The fact is that he wasn’t crying, says Rubinger, but people like to believe he was because they want to feel the emotion they think he must have felt on reaching the Kotel.
Neither Rubinger nor the three former paratroopers can ever escape the drama conveyed by the photograph. They are asked at least two or three times every year to reconstruct the scene, which is somewhat bizarre, given that they are no longer young and don’t bear much resemblance to their former selves.
When such a request was received from a TV channel a couple of years back, the quartet, including Rubinger, went back to the Wall, whose broad, paved plaza looks nothing like the rubble that confronted them in 1967.
Rubinger was asked to lie down in the same position that he took in order to photograph the full height of the Wall.
He protested that he was 90 and couldn’t do it anymore, but the television crew was adamant on getting the scene exactly right. So a reluctant Rubinger acceded and positioned himself on the ground with great discomfort. It later took two men to haul him back onto his feet.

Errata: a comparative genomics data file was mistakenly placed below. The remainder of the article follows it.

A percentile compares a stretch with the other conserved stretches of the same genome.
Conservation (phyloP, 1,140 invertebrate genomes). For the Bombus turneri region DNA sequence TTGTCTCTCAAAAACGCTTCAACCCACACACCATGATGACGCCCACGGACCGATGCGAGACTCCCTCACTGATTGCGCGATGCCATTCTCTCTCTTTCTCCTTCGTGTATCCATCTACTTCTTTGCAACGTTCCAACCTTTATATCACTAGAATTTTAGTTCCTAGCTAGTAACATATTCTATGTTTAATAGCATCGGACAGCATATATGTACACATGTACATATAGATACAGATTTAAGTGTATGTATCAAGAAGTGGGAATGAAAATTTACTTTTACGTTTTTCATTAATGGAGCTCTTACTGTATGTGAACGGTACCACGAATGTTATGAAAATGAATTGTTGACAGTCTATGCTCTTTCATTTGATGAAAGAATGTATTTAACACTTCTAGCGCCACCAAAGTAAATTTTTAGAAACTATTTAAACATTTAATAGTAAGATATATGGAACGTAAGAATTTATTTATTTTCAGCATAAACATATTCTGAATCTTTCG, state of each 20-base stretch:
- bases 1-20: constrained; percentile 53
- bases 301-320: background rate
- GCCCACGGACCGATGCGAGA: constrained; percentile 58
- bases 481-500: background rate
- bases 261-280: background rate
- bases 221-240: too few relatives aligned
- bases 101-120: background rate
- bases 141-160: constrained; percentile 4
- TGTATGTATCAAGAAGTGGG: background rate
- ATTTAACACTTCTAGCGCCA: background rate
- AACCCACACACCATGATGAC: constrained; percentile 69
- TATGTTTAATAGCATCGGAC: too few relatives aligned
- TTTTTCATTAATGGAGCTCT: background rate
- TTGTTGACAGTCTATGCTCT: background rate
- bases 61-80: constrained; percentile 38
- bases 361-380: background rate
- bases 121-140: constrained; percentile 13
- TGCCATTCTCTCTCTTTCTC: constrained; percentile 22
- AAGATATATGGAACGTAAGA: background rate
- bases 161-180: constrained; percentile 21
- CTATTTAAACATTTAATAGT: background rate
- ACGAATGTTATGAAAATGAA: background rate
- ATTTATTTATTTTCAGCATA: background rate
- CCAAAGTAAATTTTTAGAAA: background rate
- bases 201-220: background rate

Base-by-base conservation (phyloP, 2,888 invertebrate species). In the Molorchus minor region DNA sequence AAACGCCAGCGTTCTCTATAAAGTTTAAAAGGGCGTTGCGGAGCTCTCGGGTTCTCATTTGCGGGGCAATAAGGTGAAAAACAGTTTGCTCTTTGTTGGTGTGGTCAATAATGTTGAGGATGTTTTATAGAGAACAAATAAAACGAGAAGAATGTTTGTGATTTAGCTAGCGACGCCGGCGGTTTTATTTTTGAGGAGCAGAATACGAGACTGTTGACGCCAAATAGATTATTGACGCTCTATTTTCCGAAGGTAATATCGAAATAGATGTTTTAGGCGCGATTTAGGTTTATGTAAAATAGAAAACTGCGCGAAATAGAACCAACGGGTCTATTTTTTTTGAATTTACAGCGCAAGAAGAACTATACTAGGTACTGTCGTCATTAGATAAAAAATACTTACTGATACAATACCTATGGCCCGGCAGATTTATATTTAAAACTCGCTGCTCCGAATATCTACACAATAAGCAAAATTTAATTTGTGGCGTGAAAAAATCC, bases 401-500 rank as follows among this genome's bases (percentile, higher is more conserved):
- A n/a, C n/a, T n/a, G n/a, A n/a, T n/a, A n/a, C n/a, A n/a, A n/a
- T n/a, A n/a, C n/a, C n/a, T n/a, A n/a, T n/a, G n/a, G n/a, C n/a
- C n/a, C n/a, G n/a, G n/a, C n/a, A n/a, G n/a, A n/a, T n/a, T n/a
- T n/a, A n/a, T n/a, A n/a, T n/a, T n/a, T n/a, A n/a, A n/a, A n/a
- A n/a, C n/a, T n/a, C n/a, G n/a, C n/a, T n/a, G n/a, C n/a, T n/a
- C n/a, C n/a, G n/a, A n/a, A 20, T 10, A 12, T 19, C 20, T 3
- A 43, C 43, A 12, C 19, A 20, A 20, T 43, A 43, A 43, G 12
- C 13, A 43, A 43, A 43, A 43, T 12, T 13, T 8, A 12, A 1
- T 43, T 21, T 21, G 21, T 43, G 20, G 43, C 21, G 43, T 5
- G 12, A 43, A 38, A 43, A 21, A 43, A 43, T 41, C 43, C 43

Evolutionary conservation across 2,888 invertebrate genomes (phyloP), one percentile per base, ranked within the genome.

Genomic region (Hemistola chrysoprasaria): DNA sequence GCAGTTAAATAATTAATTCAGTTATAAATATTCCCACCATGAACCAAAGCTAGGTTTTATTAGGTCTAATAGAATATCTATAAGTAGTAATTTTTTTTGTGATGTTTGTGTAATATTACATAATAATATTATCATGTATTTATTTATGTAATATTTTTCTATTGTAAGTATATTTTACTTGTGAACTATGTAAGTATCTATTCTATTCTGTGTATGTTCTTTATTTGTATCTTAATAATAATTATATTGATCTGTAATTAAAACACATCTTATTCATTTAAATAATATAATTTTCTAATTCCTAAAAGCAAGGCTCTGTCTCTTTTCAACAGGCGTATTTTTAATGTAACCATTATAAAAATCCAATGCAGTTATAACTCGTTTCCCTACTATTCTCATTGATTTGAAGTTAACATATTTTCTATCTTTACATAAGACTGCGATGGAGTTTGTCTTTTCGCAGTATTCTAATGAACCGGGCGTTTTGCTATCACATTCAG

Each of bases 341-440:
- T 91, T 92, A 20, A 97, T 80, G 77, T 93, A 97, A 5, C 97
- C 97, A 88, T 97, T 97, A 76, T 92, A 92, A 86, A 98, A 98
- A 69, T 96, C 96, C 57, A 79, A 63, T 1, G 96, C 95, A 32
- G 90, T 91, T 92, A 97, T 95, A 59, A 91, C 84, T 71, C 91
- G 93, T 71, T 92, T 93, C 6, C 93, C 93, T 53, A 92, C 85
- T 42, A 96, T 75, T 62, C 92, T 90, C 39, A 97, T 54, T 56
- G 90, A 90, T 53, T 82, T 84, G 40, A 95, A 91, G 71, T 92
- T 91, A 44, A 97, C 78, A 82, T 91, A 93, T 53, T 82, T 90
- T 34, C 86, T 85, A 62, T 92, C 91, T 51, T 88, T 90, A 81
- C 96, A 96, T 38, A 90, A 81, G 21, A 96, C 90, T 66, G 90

More recently, he and the three subjects of the photograph were invited to party at the Tel Aviv Museum celebrating the 92nd birthday of billionaire Meshulam Riklis, who also wanted to see the reenactment of the photo at the Kotel. They were in Tel Aviv, not Jerusalem, and instead of the plaza, they had a stage. yet they did it anyway.
While acknowledging that every photographer must have some talent, Rubinger firmly believes that luck plays a far greater role than talent in people’s career successes.
“There are much better photographers than I am,” he says without the slightest hint of false modesty.
Even the fact that Rubinger was in Jerusalem that day in 1967 was a matter of luck. He had been with troops near the Egyptian border and had heard the word “Jerusalem” over and over on the communications system. He had an inkling that something of historic significance was about to take place there, so when a helicopter came to take wounded soldiers to Beersheba, Rubinger jumped on board.
He had left his car in Beersheba and drove from there to Jerusalem, stopping momentarily to see his family before heading for the Old City… and all the rest was captured in his camera’s lens.